He’s played Michael Corleone and Tony Montana. He knows where the bodies are buried.

Originally published in Playboy US December 2005.

PLAYBOY: You’re considered one of the best actors of your generation. And yet some people might say…
PACINO: I know, I haven’t made a good film since Dog Day Afternoon. Somebody at a press conference once asked me, “Do you think you’ll ever be as good as you were in Dog Day?” And I said flatly, “No.” That answered that.

PLAYBOY: That’s 38 years ago. Fans of Scarface may disagree.
PACINO: Well, that’s one in 38 years. How’s that for a batting average? [laughs]

PLAYBOY: Come on, we don’t have to remind you of what you’ve done. You even won an Oscar for 1992’s Scent of a Woman.
PACINO: I’m horsing around here. I don’t think I could compare my films. It’s a matter of evolving and changing, going one way, then sideways, then up, then down. It’s what we do. Everybody who has achieved a certain amount of success as an actor has certain seminal pictures.

PLAYBOY: So if you could select five or six of your works to put in a time capsule, which would they be?
PACINO: To show who I was? I would have to go back and painstakingly look at every one of the films I’ve made and discuss it with some people and come up with some conclusions. Just off the top I’d say Godfather I and II, Scarface, Serpico, Looking for Richard and Dick Tracy.

PLAYBOY: How do you account for the lasting impact your Scarface character seems to have had? Tony Montana is on T-shirts, sweatshirts, headbands, posters. Rap singers such as Snoop Dogg and baseball players such as David Ortiz have called it their favorite film.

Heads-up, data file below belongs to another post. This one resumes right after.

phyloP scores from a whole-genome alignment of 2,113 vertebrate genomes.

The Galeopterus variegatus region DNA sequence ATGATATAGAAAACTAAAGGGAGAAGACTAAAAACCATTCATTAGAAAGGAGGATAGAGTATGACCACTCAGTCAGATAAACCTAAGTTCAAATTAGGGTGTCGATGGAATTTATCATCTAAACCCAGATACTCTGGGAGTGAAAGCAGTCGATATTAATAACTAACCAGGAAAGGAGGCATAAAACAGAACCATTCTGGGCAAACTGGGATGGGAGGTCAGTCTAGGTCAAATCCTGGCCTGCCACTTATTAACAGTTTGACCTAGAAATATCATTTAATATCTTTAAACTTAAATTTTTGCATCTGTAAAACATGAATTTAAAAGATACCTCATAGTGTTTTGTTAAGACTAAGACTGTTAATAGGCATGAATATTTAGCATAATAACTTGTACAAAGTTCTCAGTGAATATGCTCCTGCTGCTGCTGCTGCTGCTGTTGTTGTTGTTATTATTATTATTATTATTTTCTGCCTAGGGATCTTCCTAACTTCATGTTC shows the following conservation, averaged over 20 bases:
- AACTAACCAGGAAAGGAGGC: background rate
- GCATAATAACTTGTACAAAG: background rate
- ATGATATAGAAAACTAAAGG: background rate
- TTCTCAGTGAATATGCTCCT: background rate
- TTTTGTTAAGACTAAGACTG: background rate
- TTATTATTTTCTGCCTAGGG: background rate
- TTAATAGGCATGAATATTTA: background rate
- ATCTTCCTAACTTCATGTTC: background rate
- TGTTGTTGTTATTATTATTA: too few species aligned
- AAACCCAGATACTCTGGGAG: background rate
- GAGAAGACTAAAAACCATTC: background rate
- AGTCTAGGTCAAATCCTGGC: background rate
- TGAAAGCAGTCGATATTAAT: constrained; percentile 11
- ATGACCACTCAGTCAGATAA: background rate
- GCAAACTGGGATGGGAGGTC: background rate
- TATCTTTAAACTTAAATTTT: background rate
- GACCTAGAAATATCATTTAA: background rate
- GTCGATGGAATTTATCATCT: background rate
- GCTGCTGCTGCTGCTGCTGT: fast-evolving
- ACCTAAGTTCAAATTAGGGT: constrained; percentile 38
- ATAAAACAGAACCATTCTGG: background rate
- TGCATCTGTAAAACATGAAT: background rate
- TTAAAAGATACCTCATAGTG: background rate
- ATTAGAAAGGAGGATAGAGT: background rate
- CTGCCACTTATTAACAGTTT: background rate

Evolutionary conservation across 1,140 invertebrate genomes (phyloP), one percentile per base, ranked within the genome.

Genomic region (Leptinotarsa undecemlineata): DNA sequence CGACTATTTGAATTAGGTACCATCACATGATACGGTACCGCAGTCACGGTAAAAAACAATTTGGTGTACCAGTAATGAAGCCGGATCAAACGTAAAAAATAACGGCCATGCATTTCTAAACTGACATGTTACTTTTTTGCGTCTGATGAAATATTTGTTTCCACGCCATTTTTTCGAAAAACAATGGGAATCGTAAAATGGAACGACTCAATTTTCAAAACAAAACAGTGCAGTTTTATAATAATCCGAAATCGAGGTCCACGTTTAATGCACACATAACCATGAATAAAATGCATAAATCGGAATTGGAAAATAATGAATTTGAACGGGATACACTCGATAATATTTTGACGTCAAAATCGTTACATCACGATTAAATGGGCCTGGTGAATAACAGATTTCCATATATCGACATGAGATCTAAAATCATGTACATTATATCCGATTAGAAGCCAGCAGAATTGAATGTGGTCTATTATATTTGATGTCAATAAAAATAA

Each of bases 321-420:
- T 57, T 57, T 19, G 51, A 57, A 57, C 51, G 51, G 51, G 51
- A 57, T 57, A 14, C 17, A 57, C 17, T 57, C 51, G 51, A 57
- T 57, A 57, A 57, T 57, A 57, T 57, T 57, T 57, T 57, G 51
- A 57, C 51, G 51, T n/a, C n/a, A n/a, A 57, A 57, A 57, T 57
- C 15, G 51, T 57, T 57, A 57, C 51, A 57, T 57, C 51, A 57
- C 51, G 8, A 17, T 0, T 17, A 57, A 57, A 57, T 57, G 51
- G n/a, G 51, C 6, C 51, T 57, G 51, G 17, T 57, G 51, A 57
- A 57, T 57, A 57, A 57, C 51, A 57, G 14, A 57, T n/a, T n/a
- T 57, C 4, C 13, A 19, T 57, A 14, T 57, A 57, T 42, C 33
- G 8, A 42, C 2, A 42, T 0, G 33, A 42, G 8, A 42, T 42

PACINO: Scarface somehow captured people’s imagination. It has all the ingredients of the movies of old, the guy bucking the odds. It’s such a visceral picture you either go with it or you don’t. I must say that I did find I had galvanized my energy when I did that character. Everything sort of came together for me. Scarface was vilified, for the most part, when it came out. It was more of an underground movie. But here it is, almost 33 years later, and it’s still surviving with tremendous gusto. That’s why you have to stay with a thing if you feel it.

PLAYBOY: When you go to parties, are you ever asked to imitate Tony?
PACINO: It depends on the party. And since I haven’t been to a party in 55 years, I can say only that I’ve
dreamed I’ve been to a party where people asked me.

PLAYBOY: The generation before yours produced three actors that others emulated: Marlon Brando, Montgomery Clift and James Dean. Your generation’s three are you, Robert De Niro and Jack Nicholson. Who belongs in the generation that has followed yours?